Credit: Lowell Historical Society

Photo taken in Lowell, ca. 1878

Becoming "Annie"

By Walter V. Hickey

As so often happens, when researching one thing, you find something totally unexpected. Recently I was looking at the Register of Female Voters in 1879 when women were first allowed to vote - for School Committee. On October 17, Almeda Gage, housewife, was the first to register. She was the lone registrant on that day.

The next registration date was November 12 when 117 were registered. On that date, the first to register was Annie L. Richmond, housewife, residing at 190 Andover street. She was 59 years old and was born in Westford. I immediately recognized her as Poe's "Annie", and decided to look for anything other than the Poe connection as I really had no interest in that. That would soon change when I found a reference to an 1879 Probate case in Middlesex Superior Court

A little background: Nancy Locke Heywood was born in Westford, Ma in 1820. She married Charles B. Richmond in 1840. They had one daughter, Caroline. Charles died in 1873. After his death, Nancy began calling herself "Annie" and even signed correspondence as "Annie", believing that she was the person that Poe's poem "For Annie" referred to. At least one source stated that she had legally changed her name. That is Incorrect. After the death of her husband in 1873, and before September of 1879, she simply took it upon herself to change her name. There have been reports that her daughter, Caroline, was upset when her mother collaborated in a biography of Poe that referred to the platonic affair between her mother and Poe, believing it an insult to her father, but no primary documents about this have been located.

The Petition

On 8 July 1879 Nancy Locke Richmond filed a petition in Middlesex Probate court asking that her name be changed to Annie Locke Richmond, stating that "She has been known by this name for the last thirty years among all her friends and acquaintances and is addressed by that name by letter and otherwlses [sic]".

The procedure was rather cut and dried. After filing, she was directed to appear in court on 1 September 1879.

On 2 September, she was directed to give public notice by publishing her notice "once a week, for three successive weeks" in a newspaper. She chose to use the New England Farmer, a Boston newspaper devoted to agriculture and general intelligence. The notice was published on 19 July, 6 September, and 13 September. (Presumably a very limited readership in Lowell.)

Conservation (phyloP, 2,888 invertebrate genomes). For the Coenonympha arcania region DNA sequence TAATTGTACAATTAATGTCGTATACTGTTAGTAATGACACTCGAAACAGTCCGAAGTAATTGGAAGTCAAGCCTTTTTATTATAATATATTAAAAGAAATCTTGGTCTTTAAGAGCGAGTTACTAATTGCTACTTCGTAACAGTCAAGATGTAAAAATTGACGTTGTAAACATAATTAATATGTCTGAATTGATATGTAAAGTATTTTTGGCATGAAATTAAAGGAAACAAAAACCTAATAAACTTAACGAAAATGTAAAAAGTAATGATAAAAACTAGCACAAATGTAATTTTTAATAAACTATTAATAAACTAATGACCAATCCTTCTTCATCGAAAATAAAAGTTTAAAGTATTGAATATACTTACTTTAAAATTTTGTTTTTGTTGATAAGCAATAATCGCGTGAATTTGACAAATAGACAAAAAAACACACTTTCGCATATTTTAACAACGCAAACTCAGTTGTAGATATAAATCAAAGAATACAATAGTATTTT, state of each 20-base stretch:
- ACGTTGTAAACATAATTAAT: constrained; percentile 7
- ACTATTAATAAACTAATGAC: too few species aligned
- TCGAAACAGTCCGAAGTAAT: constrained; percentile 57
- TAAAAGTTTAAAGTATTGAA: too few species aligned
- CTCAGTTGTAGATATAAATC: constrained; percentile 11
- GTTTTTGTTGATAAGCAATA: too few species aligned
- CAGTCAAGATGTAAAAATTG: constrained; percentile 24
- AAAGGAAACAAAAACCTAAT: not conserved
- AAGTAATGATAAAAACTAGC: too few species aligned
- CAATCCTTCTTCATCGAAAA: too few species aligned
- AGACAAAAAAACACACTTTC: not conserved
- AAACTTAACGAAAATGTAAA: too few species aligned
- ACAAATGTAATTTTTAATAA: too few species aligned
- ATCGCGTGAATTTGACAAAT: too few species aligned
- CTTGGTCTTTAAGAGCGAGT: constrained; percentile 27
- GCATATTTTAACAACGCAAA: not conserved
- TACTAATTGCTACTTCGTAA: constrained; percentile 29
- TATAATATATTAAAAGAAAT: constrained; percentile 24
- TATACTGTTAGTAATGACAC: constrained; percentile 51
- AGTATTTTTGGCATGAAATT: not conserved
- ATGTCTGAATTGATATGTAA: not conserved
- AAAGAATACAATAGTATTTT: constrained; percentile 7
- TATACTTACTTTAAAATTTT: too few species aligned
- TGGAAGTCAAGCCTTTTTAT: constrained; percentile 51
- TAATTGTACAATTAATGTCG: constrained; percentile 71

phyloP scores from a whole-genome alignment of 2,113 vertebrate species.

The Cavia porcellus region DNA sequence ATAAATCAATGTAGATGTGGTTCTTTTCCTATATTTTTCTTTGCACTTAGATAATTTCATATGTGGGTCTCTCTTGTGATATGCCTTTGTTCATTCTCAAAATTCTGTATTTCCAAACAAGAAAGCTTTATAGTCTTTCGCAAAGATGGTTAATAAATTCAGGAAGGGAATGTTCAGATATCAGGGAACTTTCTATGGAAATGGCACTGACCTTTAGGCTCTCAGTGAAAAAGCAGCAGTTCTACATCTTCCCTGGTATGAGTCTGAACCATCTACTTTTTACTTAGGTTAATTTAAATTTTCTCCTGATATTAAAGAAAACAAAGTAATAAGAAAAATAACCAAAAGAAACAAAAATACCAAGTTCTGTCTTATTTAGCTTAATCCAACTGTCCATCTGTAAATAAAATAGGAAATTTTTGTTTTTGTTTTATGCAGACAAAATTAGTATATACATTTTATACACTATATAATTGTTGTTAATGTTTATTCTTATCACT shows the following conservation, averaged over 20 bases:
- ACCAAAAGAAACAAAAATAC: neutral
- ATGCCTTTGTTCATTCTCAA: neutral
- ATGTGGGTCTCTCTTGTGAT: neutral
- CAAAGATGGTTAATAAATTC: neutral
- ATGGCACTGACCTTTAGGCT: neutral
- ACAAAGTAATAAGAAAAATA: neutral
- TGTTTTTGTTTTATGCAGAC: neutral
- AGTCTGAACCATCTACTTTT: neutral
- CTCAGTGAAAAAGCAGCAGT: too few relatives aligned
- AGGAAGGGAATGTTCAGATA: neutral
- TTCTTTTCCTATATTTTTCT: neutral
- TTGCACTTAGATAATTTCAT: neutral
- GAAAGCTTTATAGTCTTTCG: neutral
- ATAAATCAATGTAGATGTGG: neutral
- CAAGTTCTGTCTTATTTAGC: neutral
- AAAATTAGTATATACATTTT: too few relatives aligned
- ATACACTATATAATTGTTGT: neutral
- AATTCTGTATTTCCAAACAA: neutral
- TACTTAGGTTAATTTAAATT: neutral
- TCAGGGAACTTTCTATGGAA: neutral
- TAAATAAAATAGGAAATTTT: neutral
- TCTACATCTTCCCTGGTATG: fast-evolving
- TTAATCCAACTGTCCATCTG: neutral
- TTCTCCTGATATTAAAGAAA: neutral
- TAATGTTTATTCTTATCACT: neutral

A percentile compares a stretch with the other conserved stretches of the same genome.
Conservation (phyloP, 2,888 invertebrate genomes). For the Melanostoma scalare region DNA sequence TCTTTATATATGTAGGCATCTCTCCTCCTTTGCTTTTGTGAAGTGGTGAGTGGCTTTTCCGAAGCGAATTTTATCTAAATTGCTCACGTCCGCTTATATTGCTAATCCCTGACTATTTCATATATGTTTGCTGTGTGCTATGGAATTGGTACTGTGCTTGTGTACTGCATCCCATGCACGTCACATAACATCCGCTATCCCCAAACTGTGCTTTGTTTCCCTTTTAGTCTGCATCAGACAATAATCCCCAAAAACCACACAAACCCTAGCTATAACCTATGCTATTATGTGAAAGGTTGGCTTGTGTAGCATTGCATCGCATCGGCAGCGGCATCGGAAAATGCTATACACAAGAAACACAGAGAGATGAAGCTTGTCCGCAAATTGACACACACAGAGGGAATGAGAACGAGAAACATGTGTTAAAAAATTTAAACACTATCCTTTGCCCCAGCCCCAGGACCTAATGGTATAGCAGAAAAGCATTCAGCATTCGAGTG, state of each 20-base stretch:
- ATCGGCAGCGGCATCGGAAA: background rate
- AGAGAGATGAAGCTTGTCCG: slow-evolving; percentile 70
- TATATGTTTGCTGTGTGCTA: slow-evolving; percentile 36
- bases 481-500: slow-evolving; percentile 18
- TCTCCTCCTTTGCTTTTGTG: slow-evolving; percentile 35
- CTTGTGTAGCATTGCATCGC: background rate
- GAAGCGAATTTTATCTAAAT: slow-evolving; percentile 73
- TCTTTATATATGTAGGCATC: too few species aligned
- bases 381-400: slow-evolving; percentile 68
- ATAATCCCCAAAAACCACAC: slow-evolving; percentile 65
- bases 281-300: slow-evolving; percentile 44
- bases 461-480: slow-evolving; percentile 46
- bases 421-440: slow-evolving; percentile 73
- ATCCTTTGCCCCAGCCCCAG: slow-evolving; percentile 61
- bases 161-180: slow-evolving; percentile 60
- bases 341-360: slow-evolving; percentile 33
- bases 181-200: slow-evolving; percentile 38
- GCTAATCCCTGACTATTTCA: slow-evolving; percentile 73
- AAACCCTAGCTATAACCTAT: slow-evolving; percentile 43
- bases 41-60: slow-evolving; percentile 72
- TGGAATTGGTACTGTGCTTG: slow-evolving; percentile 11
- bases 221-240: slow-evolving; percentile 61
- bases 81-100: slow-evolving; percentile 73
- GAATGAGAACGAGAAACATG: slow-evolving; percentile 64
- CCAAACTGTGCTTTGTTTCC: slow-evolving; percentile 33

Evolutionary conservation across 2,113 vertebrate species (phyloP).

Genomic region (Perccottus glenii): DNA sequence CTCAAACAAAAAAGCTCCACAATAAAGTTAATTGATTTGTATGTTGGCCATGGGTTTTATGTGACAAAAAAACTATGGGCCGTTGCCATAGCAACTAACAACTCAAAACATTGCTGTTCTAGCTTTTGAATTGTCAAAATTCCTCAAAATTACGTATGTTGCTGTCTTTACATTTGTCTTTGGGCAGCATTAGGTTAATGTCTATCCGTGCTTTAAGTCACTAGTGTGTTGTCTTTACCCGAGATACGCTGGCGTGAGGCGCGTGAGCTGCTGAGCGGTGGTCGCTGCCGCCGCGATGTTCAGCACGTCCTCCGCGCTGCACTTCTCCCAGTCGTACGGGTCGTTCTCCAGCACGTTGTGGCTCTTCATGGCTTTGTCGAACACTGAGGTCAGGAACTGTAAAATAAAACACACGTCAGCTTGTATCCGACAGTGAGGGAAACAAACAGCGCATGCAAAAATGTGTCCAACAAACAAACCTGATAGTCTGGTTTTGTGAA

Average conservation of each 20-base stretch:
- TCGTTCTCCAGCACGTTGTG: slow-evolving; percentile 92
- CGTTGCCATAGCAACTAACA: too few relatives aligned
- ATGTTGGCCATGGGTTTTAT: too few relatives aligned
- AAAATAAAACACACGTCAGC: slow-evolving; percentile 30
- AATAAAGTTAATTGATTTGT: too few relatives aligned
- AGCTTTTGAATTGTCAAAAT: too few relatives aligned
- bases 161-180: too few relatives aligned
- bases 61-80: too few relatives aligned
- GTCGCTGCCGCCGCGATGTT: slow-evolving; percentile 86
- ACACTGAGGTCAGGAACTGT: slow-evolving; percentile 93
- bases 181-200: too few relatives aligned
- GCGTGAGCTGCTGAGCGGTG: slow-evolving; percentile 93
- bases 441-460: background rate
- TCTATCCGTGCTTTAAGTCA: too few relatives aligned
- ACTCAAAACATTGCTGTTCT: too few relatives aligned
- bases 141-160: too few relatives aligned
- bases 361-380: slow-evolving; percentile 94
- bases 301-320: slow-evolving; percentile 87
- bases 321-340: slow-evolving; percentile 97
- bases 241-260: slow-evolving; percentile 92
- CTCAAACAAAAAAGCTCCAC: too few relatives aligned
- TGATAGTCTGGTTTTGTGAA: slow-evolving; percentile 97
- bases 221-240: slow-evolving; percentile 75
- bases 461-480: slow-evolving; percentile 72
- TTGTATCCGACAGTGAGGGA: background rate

On 25 September, her petition was granted and she legally became Annie Locke Richmond.

To this point, a fairly straightforward tale. It was known that she changed her name, but the actual date was seemingly not known. Now we know.

However, many new questions are raised.

In 1879, Lowell had nine newspapers, both daily and weekly. Why did she choose a (relatively obscure?) Boston paper? [*See Editor's Note below the document images.]

Was it done in order that her daughter, Caroline, would not be aware of it? As mentioned above, it was reported that Nancy's referring to herself as Annie upset her daughter who considered it an insult to her father, though no documentation of this has been found.

The final decree was issued on 25 September, but seemingly by a New Hampshire Probate Court.

"Middlesex" is crossed out and "Strafford" written in as the issuing court.

Her attorney is B.W. Ball of New Hampshire. Benjamin W. Ball had been an attorney in Lowell and sometime after 1870 removed to Rochester, NH.

The "Justice of the Peace" is crossed out and replaced by A Notary Public named Charles B. Gafney, also a resident of Rochester, NH.

WHY is the Strafford Probate court involved? The Probate Index for that court does not have any reference to either Nancy or Annie Richmond.

Annie's death record as well as the inscription on the monument in the Lowell Cemetery both have her name as "Annie".

Her daughter, Caroline Coffin, died in 1914. Her death certificate lists her mother's maiden name as Annie Heywood. One cannot help but wonder what Caroline might have thought of that!

From the New England Farmer. The notice was published on 19 July, 6 September, and 13 September 1879.

*Editor’s Note:


When researching Poe’s visits to Lowell, I was intrigued by a quote about “Annie" from a 1943 article by Lowell author and historian Frederick W. Coburn -


“. . . she was a rather great lady in Lowell and a friend of foremost liberal men and women of New England, an active Unitarian layman and prominent in local charities, a widow after the early 1870's, greatly averse to newspaper publicity after her unpleasant experience with J. H. Ingram in the matter of publication of her letters.”


Now, thanks to Walter Hickey, we have a concrete example of this aversion to newspaper and other types of publicity.

Frederick W. Coburn. Poe as Seen by the Brother of "Annie". The New England Quarterly , Vol. 16, No. 3 (Sep., 1943), pp. 468-476.

For more information about Poe's three visits to Lowell, please see


Jane Ermina Locke and Her “Requiem for Edgar A. Poe” By Frederick W. Coburn at